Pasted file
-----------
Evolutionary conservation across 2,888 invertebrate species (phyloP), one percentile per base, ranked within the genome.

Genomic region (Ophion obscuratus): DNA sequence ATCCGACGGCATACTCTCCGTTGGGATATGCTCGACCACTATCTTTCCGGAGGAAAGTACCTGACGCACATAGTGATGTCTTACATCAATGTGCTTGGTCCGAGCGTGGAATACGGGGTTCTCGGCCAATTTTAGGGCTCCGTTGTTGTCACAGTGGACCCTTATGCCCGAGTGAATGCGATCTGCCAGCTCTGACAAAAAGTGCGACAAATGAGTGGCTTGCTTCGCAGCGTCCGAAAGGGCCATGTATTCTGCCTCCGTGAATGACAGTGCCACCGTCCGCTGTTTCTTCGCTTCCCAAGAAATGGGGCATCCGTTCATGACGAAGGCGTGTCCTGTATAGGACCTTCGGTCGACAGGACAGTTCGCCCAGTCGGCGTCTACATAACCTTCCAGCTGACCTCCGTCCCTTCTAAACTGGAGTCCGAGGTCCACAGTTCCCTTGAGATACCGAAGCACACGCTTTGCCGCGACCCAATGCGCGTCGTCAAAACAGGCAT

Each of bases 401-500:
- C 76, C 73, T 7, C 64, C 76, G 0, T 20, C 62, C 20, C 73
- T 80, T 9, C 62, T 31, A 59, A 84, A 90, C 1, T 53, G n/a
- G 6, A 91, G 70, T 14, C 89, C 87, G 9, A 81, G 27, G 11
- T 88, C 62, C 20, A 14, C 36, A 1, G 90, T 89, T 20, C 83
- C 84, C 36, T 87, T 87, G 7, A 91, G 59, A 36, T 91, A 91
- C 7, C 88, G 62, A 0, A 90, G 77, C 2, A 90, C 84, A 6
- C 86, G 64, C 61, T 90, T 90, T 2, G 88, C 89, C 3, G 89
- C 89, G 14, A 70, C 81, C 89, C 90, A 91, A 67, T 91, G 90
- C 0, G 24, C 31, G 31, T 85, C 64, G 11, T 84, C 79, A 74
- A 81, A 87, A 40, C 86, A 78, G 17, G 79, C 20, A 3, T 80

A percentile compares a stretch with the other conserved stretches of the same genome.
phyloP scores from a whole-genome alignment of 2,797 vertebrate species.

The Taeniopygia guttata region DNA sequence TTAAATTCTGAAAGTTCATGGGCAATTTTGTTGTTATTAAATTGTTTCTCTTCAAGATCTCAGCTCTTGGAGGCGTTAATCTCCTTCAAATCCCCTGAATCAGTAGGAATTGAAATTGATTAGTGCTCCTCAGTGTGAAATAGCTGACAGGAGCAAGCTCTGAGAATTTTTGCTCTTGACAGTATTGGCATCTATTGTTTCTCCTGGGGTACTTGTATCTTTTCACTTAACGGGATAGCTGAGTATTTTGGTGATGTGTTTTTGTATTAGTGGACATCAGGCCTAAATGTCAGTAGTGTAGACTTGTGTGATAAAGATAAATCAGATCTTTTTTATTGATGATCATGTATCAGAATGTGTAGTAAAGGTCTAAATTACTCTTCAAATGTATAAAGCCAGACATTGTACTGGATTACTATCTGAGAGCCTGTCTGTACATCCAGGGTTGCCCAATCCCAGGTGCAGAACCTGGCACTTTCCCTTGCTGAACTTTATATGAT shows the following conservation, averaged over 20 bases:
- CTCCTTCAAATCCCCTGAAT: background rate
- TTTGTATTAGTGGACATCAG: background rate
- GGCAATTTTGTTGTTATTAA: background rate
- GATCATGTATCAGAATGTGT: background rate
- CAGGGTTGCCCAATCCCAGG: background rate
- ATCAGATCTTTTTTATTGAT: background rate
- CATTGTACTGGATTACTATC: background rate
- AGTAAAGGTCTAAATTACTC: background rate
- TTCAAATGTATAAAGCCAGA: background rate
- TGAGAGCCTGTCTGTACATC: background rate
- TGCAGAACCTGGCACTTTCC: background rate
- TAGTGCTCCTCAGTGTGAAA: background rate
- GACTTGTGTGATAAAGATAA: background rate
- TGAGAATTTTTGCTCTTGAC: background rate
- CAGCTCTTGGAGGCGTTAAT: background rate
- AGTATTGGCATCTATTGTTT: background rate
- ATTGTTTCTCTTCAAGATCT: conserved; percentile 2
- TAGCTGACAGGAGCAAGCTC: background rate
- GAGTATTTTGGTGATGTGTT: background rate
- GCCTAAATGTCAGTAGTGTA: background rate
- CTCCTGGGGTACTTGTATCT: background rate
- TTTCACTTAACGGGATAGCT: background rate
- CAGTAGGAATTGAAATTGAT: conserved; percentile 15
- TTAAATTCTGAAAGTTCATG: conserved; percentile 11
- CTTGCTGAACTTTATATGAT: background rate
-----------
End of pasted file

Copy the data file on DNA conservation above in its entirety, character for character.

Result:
Evolutionary conservation across 2,888 invertebrate species (phyloP), one percentile per base, ranked within the genome.

Genomic region (Ophion obscuratus): DNA sequence ATCCGACGGCATACTCTCCGTTGGGATATGCTCGACCACTATCTTTCCGGAGGAAAGTACCTGACGCACATAGTGATGTCTTACATCAATGTGCTTGGTCCGAGCGTGGAATACGGGGTTCTCGGCCAATTTTAGGGCTCCGTTGTTGTCACAGTGGACCCTTATGCCCGAGTGAATGCGATCTGCCAGCTCTGACAAAAAGTGCGACAAATGAGTGGCTTGCTTCGCAGCGTCCGAAAGGGCCATGTATTCTGCCTCCGTGAATGACAGTGCCACCGTCCGCTGTTTCTTCGCTTCCCAAGAAATGGGGCATCCGTTCATGACGAAGGCGTGTCCTGTATAGGACCTTCGGTCGACAGGACAGTTCGCCCAGTCGGCGTCTACATAACCTTCCAGCTGACCTCCGTCCCTTCTAAACTGGAGTCCGAGGTCCACAGTTCCCTTGAGATACCGAAGCACACGCTTTGCCGCGACCCAATGCGCGTCGTCAAAACAGGCAT

Each of bases 401-500:
- C 76, C 73, T 7, C 64, C 76, G 0, T 20, C 62, C 20, C 73
- T 80, T 9, C 62, T 31, A 59, A 84, A 90, C 1, T 53, G n/a
- G 6, A 91, G 70, T 14, C 89, C 87, G 9, A 81, G 27, G 11
- T 88, C 62, C 20, A 14, C 36, A 1, G 90, T 89, T 20, C 83
- C 84, C 36, T 87, T 87, G 7, A 91, G 59, A 36, T 91, A 91
- C 7, C 88, G 62, A 0, A 90, G 77, C 2, A 90, C 84, A 6
- C 86, G 64, C 61, T 90, T 90, T 2, G 88, C 89, C 3, G 89
- C 89, G 14, A 70, C 81, C 89, C 90, A 91, A 67, T 91, G 90
- C 0, G 24, C 31, G 31, T 85, C 64, G 11, T 84, C 79, A 74
- A 81, A 87, A 40, C 86, A 78, G 17, G 79, C 20, A 3, T 80

A percentile compares a stretch with the other conserved stretches of the same genome.
phyloP scores from a whole-genome alignment of 2,797 vertebrate species.

The Taeniopygia guttata region DNA sequence TTAAATTCTGAAAGTTCATGGGCAATTTTGTTGTTATTAAATTGTTTCTCTTCAAGATCTCAGCTCTTGGAGGCGTTAATCTCCTTCAAATCCCCTGAATCAGTAGGAATTGAAATTGATTAGTGCTCCTCAGTGTGAAATAGCTGACAGGAGCAAGCTCTGAGAATTTTTGCTCTTGACAGTATTGGCATCTATTGTTTCTCCTGGGGTACTTGTATCTTTTCACTTAACGGGATAGCTGAGTATTTTGGTGATGTGTTTTTGTATTAGTGGACATCAGGCCTAAATGTCAGTAGTGTAGACTTGTGTGATAAAGATAAATCAGATCTTTTTTATTGATGATCATGTATCAGAATGTGTAGTAAAGGTCTAAATTACTCTTCAAATGTATAAAGCCAGACATTGTACTGGATTACTATCTGAGAGCCTGTCTGTACATCCAGGGTTGCCCAATCCCAGGTGCAGAACCTGGCACTTTCCCTTGCTGAACTTTATATGAT shows the following conservation, averaged over 20 bases:
- CTCCTTCAAATCCCCTGAAT: background rate
- TTTGTATTAGTGGACATCAG: background rate
- GGCAATTTTGTTGTTATTAA: background rate
- GATCATGTATCAGAATGTGT: background rate
- CAGGGTTGCCCAATCCCAGG: background rate
- ATCAGATCTTTTTTATTGAT: background rate
- CATTGTACTGGATTACTATC: background rate
- AGTAAAGGTCTAAATTACTC: background rate
- TTCAAATGTATAAAGCCAGA: background rate
- TGAGAGCCTGTCTGTACATC: background rate
- TGCAGAACCTGGCACTTTCC: background rate
- TAGTGCTCCTCAGTGTGAAA: background rate
- GACTTGTGTGATAAAGATAA: background rate
- TGAGAATTTTTGCTCTTGAC: background rate
- CAGCTCTTGGAGGCGTTAAT: background rate
- AGTATTGGCATCTATTGTTT: background rate
- ATTGTTTCTCTTCAAGATCT: conserved; percentile 2
- TAGCTGACAGGAGCAAGCTC: background rate
- GAGTATTTTGGTGATGTGTT: background rate
- GCCTAAATGTCAGTAGTGTA: background rate
- CTCCTGGGGTACTTGTATCT: background rate
- TTTCACTTAACGGGATAGCT: background rate
- CAGTAGGAATTGAAATTGAT: conserved; percentile 15
- TTAAATTCTGAAAGTTCATG: conserved; percentile 11
- CTTGCTGAACTTTATATGAT: background rate